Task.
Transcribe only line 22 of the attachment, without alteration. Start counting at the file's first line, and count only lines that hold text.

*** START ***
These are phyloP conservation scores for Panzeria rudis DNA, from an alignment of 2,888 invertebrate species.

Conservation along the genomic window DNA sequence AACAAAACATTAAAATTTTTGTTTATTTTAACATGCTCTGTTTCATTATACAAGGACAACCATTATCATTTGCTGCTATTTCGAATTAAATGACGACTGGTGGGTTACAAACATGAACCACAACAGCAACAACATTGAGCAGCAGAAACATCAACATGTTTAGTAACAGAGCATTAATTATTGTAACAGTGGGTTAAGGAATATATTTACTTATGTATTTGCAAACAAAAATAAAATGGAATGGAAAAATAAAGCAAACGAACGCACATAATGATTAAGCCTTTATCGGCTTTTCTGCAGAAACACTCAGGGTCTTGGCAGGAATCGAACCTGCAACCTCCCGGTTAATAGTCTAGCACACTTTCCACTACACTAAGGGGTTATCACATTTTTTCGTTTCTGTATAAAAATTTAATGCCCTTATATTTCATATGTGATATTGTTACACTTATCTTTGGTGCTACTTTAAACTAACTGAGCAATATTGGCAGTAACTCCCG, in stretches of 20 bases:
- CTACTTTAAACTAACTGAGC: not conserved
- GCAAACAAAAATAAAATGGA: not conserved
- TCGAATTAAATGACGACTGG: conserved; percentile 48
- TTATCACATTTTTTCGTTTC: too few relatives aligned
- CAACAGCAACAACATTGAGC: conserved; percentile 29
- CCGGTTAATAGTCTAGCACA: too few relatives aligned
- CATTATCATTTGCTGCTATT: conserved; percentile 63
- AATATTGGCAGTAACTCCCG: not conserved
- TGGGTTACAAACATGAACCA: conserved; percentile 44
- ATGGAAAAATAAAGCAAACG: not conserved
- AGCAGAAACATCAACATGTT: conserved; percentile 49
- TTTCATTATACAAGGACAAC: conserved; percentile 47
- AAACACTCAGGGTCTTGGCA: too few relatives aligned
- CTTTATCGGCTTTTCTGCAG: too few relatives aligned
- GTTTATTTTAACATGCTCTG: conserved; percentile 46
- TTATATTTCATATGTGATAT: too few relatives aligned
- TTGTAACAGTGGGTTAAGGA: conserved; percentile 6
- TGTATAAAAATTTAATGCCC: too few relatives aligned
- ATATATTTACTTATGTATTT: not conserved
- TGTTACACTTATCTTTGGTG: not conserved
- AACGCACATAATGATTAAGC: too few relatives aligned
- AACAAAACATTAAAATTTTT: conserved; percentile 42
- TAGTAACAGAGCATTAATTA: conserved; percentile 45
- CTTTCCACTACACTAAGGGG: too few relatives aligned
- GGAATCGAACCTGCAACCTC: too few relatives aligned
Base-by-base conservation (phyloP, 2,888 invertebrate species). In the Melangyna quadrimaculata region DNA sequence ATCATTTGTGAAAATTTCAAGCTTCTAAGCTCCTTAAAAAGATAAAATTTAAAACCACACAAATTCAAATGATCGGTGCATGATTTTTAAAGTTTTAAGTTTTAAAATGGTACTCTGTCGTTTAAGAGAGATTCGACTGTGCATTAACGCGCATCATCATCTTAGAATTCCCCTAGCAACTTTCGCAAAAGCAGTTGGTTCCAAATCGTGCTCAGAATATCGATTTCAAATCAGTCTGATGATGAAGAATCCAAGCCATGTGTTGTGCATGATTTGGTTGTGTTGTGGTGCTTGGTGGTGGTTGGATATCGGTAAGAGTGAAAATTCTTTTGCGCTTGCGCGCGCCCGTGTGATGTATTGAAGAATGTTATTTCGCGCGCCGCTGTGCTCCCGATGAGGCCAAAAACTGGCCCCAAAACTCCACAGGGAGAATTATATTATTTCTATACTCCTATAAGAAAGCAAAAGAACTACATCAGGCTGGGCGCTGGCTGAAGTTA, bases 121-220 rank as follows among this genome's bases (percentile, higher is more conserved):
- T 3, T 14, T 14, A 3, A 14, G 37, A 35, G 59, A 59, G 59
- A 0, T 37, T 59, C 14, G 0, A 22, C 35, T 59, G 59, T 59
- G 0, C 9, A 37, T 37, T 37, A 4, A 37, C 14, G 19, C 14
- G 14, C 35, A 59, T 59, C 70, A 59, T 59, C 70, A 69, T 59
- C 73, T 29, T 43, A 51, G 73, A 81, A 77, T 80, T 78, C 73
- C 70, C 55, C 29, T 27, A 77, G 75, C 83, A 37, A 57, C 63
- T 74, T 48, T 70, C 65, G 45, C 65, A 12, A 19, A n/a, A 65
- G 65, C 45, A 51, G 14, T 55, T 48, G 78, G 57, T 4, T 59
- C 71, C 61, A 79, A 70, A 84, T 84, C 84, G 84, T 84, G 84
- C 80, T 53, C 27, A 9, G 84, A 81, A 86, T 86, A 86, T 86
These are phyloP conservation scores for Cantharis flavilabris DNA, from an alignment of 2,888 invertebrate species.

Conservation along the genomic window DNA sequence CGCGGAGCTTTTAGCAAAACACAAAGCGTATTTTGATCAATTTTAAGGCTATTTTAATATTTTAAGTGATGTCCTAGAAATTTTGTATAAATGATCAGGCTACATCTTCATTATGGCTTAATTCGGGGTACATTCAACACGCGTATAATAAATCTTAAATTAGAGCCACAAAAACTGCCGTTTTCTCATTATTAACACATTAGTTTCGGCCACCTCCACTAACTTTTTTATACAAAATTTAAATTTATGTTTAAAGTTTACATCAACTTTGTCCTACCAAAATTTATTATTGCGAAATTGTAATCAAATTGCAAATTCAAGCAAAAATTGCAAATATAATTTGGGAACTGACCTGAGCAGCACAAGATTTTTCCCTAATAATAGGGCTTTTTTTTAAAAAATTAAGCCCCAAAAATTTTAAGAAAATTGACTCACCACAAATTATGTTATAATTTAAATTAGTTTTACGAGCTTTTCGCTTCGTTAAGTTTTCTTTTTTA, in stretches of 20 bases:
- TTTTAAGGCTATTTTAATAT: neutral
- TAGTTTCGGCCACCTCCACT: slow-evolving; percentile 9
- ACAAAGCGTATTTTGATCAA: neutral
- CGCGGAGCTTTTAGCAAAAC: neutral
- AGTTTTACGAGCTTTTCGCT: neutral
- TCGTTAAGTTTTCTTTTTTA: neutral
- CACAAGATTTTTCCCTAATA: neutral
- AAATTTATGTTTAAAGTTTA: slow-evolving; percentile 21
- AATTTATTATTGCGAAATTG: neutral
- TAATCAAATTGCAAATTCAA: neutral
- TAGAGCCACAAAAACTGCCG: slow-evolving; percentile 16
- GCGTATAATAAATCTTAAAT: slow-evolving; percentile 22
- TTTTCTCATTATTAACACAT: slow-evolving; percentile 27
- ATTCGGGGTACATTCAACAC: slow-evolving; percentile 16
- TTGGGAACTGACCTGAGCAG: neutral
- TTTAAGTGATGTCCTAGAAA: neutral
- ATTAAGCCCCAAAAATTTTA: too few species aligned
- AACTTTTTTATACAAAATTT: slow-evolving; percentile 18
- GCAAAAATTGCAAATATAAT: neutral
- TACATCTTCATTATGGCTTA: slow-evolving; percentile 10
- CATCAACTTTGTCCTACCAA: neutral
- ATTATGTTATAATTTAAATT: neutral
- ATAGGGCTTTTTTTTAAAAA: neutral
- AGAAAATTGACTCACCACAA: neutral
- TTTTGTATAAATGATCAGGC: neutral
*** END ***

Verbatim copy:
- TGTTACACTTATCTTTGGTG: not conserved